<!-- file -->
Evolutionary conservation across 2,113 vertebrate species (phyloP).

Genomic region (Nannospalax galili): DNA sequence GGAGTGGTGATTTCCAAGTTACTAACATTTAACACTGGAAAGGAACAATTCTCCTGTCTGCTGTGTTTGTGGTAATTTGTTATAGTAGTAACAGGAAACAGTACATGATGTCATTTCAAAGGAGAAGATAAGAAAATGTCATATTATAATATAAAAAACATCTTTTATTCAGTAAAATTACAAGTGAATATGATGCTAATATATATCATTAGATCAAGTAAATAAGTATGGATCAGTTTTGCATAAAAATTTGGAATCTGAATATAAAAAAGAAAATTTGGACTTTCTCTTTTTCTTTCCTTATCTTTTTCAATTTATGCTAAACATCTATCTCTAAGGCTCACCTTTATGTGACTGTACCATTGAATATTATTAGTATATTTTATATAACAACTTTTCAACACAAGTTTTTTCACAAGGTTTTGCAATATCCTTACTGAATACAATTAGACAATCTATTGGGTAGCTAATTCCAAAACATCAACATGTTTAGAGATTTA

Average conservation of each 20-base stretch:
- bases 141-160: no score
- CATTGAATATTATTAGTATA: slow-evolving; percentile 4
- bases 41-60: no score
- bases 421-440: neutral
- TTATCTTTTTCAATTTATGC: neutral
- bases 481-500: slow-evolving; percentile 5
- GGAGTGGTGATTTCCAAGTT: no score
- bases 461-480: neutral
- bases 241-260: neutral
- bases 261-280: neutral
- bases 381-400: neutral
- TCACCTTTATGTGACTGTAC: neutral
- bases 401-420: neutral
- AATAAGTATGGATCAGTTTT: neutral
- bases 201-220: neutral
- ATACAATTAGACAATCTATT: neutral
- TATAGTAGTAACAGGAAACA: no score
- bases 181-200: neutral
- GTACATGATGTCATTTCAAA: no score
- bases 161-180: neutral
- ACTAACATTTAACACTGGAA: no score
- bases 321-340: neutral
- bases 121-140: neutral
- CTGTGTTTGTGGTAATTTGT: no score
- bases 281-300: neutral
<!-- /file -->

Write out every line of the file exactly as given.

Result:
Evolutionary conservation across 2,113 vertebrate species (phyloP).

Genomic region (Nannospalax galili): DNA sequence GGAGTGGTGATTTCCAAGTTACTAACATTTAACACTGGAAAGGAACAATTCTCCTGTCTGCTGTGTTTGTGGTAATTTGTTATAGTAGTAACAGGAAACAGTACATGATGTCATTTCAAAGGAGAAGATAAGAAAATGTCATATTATAATATAAAAAACATCTTTTATTCAGTAAAATTACAAGTGAATATGATGCTAATATATATCATTAGATCAAGTAAATAAGTATGGATCAGTTTTGCATAAAAATTTGGAATCTGAATATAAAAAAGAAAATTTGGACTTTCTCTTTTTCTTTCCTTATCTTTTTCAATTTATGCTAAACATCTATCTCTAAGGCTCACCTTTATGTGACTGTACCATTGAATATTATTAGTATATTTTATATAACAACTTTTCAACACAAGTTTTTTCACAAGGTTTTGCAATATCCTTACTGAATACAATTAGACAATCTATTGGGTAGCTAATTCCAAAACATCAACATGTTTAGAGATTTA

Average conservation of each 20-base stretch:
- bases 141-160: no score
- CATTGAATATTATTAGTATA: slow-evolving; percentile 4
- bases 41-60: no score
- bases 421-440: neutral
- TTATCTTTTTCAATTTATGC: neutral
- bases 481-500: slow-evolving; percentile 5
- GGAGTGGTGATTTCCAAGTT: no score
- bases 461-480: neutral
- bases 241-260: neutral
- bases 261-280: neutral
- bases 381-400: neutral
- TCACCTTTATGTGACTGTAC: neutral
- bases 401-420: neutral
- AATAAGTATGGATCAGTTTT: neutral
- bases 201-220: neutral
- ATACAATTAGACAATCTATT: neutral
- TATAGTAGTAACAGGAAACA: no score
- bases 181-200: neutral
- GTACATGATGTCATTTCAAA: no score
- bases 161-180: neutral
- ACTAACATTTAACACTGGAA: no score
- bases 321-340: neutral
- bases 121-140: neutral
- CTGTGTTTGTGGTAATTTGT: no score
- bases 281-300: neutral